Now You See Her by James Patterson and Michael Ledwidge

January 25, 2012

Plot summary (from the publisher):

The perfect life
A successful lawyer and loving mother, Nina Bloom would do anything to protect the life she’s built in New York–including lying to everyone, even her daughter, about her past. But when an innocent man is framed for murder, she knows that she can’t let him pay for the real killer’s crimes.

The perfect lie
Nina’s secret life began 18 years ago. She had looks to die for, a handsome police-officer husband, and a carefree life in Key West. When she learned she was pregnant with their first child, her happiness was almost overwhelming. But Nina’s world is shattered when she unearths a terrible secret that causes her to run for her life and change her identity.

The perfect way to die
Now, years later, Nina risks everything she’s earned to return to Florida and confront the murderous evil she fled. In a story of wrenching suspense, James Patterson gives us his most head-spinning, action-filled story yet–a Hitchcock-like blend of unquenchable drama and pleasure.


  • As with most of Patterson + fill-in-the-blank co-author’s works, this book featured a ton of short chapters and plenty of twists and turns to the storyline. I bet if I took the time to analyze 3-4 of these type of books, I could walk away with an almost page-by-page template of how to write a thriller. Maybe that should be my next summer project!
  • I liked when the FBI agent approached Jeanine (before she became Nina) and told her she had to get away from Peter. That was very cryptic; and when Jeanine researched Peter’s history at the library, her situation became downright scary.
  • I liked that Charlie Baylor (the Key West lawyer for falsely accused murderer Justin Miller) and Nina ended up together. They seemed like a good match, and really, after all that time with the wrong man and then alone, Nina deserved some happiness. Here’s hoping they get to practice law together for a long time to come!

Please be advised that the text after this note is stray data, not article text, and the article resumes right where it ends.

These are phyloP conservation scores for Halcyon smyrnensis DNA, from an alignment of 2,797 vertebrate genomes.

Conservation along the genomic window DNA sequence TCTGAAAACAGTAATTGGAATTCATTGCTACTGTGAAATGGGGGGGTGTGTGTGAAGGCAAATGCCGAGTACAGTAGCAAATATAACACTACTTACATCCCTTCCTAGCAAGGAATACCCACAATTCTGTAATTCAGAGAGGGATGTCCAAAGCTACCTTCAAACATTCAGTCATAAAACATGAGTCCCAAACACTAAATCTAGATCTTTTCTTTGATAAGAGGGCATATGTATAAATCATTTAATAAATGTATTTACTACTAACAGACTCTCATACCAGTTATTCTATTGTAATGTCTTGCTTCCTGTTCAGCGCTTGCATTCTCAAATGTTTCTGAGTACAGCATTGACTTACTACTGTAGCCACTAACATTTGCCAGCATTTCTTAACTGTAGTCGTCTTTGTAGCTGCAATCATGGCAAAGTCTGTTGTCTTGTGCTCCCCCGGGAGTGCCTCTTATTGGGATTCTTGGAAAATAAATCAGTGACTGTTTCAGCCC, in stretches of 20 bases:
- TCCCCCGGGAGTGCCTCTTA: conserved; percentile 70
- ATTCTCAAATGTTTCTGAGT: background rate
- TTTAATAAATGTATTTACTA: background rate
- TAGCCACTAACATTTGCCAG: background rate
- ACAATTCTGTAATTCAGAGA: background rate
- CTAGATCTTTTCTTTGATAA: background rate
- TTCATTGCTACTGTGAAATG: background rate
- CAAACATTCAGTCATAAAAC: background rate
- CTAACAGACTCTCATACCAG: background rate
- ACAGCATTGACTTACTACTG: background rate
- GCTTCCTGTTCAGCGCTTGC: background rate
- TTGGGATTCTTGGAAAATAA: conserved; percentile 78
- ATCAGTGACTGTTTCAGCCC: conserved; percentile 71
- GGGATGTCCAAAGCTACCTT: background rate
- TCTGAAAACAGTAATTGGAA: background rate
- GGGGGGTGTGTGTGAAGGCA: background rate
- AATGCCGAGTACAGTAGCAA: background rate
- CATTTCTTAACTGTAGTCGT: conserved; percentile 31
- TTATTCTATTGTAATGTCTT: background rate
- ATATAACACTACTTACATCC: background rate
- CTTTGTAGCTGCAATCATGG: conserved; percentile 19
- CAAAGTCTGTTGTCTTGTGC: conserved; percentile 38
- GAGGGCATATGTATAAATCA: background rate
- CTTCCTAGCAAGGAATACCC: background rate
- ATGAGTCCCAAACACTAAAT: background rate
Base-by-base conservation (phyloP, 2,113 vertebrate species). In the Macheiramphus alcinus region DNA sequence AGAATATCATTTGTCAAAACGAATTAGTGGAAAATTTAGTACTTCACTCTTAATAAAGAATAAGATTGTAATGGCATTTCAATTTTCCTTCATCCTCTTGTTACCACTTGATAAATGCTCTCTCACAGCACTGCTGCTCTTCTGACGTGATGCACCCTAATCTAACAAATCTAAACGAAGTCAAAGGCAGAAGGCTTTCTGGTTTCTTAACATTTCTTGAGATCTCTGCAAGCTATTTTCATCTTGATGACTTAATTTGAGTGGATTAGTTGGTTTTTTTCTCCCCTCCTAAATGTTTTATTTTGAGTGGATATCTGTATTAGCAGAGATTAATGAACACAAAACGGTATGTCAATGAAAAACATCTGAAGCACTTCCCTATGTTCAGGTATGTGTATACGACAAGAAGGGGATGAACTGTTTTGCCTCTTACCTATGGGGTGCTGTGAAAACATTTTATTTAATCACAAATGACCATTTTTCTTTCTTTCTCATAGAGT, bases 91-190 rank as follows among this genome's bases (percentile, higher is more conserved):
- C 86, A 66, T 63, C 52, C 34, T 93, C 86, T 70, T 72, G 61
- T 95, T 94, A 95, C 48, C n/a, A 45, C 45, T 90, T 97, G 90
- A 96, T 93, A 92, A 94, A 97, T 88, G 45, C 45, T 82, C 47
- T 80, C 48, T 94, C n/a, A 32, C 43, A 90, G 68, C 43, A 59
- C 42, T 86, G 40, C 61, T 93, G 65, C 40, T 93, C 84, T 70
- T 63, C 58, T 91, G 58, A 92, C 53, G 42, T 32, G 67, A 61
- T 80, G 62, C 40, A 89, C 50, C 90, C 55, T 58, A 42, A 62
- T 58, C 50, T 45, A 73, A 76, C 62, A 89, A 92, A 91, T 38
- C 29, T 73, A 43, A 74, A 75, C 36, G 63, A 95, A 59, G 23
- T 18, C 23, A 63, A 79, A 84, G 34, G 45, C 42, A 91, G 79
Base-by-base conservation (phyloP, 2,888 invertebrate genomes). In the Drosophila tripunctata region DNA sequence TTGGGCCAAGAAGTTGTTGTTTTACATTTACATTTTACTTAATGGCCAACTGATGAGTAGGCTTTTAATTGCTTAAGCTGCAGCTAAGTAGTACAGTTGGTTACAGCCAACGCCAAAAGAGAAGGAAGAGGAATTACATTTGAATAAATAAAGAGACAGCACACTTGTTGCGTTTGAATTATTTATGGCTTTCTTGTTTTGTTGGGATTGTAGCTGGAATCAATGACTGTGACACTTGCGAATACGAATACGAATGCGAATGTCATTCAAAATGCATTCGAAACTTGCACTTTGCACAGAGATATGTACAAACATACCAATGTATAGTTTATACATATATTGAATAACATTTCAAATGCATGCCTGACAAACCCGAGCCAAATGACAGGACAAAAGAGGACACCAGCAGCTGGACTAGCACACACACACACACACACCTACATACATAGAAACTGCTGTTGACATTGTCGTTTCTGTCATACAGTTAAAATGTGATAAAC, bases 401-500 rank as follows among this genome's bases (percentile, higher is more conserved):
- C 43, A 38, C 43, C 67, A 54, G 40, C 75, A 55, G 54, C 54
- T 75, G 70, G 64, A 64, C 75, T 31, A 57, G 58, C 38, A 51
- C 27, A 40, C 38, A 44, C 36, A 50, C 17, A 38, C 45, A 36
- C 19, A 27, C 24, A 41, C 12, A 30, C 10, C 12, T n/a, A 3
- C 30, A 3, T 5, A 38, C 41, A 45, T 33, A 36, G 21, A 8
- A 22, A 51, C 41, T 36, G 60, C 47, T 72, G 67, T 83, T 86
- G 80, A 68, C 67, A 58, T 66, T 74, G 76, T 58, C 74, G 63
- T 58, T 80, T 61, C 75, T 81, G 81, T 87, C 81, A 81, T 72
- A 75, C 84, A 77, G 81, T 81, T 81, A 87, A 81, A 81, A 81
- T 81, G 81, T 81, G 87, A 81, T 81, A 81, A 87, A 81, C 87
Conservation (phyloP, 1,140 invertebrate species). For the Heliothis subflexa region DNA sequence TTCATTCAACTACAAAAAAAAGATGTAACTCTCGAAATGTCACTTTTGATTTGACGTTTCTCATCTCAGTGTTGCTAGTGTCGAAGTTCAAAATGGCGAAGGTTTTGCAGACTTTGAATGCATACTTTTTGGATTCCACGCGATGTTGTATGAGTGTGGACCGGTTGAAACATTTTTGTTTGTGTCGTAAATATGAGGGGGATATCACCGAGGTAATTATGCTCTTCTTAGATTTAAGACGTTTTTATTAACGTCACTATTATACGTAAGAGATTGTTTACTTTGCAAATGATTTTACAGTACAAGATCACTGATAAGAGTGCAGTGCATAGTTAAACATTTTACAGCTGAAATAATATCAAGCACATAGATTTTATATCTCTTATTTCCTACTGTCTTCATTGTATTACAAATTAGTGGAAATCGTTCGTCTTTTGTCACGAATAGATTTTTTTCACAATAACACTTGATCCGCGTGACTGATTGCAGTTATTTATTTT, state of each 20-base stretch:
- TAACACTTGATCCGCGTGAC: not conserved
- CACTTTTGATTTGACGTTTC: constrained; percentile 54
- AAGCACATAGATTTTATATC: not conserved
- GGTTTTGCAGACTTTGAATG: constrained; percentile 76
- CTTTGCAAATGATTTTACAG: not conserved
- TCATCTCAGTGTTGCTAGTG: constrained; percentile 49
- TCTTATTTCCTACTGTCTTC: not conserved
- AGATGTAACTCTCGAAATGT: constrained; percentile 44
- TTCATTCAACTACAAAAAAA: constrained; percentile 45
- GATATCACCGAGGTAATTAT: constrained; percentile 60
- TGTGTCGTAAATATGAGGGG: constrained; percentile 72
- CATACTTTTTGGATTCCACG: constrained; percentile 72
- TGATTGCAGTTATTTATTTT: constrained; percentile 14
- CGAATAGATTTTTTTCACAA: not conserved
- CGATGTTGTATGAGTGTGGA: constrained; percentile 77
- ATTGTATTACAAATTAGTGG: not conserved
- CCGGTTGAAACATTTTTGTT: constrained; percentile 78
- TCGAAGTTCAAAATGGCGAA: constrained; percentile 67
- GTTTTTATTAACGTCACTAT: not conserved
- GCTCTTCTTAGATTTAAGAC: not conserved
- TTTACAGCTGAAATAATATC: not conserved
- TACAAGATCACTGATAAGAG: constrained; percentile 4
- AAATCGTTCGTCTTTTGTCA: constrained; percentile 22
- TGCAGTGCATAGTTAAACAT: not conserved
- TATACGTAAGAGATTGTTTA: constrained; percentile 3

• I didn’t think that Peter’s wife-killing tendency was explained adequately. Did he just get tired of these women, so he killed them? Was it because he didn’t want them to have babies? If the former, what the hell was wrong with a simple divorce(or why even get married in the first place)? If the latter, why not use contraception even after marriage or get a vasectomy or something?
  • Along similar lines, I wish the authors had explained why Peter decided to get married AND have children after Jeanine left him. Why the sudden change of heart? That seemed like an important thing to know.
  • Why in the world would Nina stop at New York? I don’t know about you, but if I had a psycho ex out there like that, I would have gone clear across to the other side of the country. Sure, at first glance NY might seem far enough away from Key West, but with Peter’s Boston connection I would still be worried. Wouldn’t Seattle or San Diego have been much safer? I realize Nina didn’t have any money when she started out, so she had to stop in New York, but after she got herself together, she could have moved again.
  • I don’t buy for one second that Nina never felt compelled to Google Peter to see what he was up to. She was surprised that he was still in Key West, had become the Chief of Police down there, etc. If she truly feared for her life all those years, I’m SURE she would have been Googling him to make sure he didn’t transfer to New York or something.
  • I found it pretty amazing (in a bad way) that the Jump Killer so miraculously happened to pick Jeanine up on the highway — right after she staged her own disappearance to make it look like the Jump Killer caught her. How lucky!!
  • Speaking of the Jump Killer, Peter just happened to have that guy under his thumb too and managed to set Charlie and Nina up on an empty dinner boat with that guy? Um, okaaaay.


At this point, I know enough to have limited expectations regarding James Patterson’s assembly line works. As such, even though my Dislikes greatly outnumbered my Likes for Now You See Her, I’m still going to give the book 3 stars out of 5. It’s a fast-paced book meant to be consumed in a weekend, and in that regard it serves its purpose.

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